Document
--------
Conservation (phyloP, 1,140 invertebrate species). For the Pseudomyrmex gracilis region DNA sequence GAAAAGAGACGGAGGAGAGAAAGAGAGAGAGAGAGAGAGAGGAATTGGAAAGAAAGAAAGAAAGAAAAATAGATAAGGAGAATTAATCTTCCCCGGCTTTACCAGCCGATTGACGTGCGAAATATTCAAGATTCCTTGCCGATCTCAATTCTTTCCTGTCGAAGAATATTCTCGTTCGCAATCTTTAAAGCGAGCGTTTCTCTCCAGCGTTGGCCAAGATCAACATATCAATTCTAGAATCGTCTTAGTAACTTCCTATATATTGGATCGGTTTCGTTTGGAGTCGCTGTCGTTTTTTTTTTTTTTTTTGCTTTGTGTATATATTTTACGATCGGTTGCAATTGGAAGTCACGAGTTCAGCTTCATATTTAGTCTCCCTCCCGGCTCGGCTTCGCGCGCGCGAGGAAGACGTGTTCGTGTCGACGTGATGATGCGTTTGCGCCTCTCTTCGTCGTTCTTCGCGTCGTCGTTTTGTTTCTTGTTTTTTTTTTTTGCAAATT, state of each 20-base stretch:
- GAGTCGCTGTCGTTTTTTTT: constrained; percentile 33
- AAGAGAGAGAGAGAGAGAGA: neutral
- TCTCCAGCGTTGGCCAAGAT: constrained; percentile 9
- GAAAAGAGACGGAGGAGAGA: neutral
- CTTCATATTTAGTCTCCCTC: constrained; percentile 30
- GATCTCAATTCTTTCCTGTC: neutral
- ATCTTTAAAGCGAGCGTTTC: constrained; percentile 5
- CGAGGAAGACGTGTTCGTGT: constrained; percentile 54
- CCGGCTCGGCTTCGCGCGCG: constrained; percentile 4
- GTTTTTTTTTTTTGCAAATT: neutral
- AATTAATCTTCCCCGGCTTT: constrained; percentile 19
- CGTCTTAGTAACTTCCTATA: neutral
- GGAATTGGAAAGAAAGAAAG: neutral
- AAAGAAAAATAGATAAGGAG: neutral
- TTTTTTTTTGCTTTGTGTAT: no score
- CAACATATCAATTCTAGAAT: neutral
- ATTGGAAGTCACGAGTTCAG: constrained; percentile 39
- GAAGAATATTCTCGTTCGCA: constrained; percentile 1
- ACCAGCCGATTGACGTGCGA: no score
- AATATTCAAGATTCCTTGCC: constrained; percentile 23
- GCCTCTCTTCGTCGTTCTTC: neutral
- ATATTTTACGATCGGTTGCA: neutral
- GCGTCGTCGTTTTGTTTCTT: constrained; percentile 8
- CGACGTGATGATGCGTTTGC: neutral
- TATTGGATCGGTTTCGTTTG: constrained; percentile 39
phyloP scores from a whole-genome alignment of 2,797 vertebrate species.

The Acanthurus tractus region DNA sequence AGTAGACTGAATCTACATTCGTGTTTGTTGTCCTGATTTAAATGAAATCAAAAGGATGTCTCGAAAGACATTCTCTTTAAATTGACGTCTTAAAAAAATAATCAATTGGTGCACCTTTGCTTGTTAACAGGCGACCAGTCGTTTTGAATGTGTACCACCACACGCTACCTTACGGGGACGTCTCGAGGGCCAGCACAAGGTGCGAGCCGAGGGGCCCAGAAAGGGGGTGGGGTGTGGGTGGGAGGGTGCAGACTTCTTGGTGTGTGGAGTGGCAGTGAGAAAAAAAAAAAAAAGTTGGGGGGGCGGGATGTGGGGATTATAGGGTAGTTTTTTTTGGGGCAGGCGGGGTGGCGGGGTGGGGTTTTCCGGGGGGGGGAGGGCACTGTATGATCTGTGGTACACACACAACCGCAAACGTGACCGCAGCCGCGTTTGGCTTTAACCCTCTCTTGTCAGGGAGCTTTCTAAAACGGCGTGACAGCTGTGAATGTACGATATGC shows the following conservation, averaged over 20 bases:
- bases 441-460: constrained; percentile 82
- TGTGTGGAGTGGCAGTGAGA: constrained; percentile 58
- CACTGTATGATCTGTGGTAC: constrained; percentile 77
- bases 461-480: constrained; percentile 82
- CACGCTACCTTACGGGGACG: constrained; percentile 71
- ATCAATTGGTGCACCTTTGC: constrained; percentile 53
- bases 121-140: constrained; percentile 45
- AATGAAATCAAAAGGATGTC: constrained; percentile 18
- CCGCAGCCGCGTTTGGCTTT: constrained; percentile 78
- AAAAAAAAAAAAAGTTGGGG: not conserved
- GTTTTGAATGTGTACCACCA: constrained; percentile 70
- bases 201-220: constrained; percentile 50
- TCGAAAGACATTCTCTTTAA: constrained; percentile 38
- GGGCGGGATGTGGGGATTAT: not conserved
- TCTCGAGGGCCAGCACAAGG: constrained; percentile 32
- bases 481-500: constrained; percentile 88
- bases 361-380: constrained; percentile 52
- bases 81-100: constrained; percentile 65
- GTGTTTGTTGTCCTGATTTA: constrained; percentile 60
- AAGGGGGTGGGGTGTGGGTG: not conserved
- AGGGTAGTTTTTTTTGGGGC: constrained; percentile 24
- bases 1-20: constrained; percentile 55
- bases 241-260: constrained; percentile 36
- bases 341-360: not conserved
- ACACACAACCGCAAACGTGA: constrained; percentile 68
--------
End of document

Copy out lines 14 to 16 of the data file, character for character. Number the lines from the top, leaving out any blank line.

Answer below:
- GGAATTGGAAAGAAAGAAAG: neutral
- AAAGAAAAATAGATAAGGAG: neutral
- TTTTTTTTTGCTTTGTGTAT: no score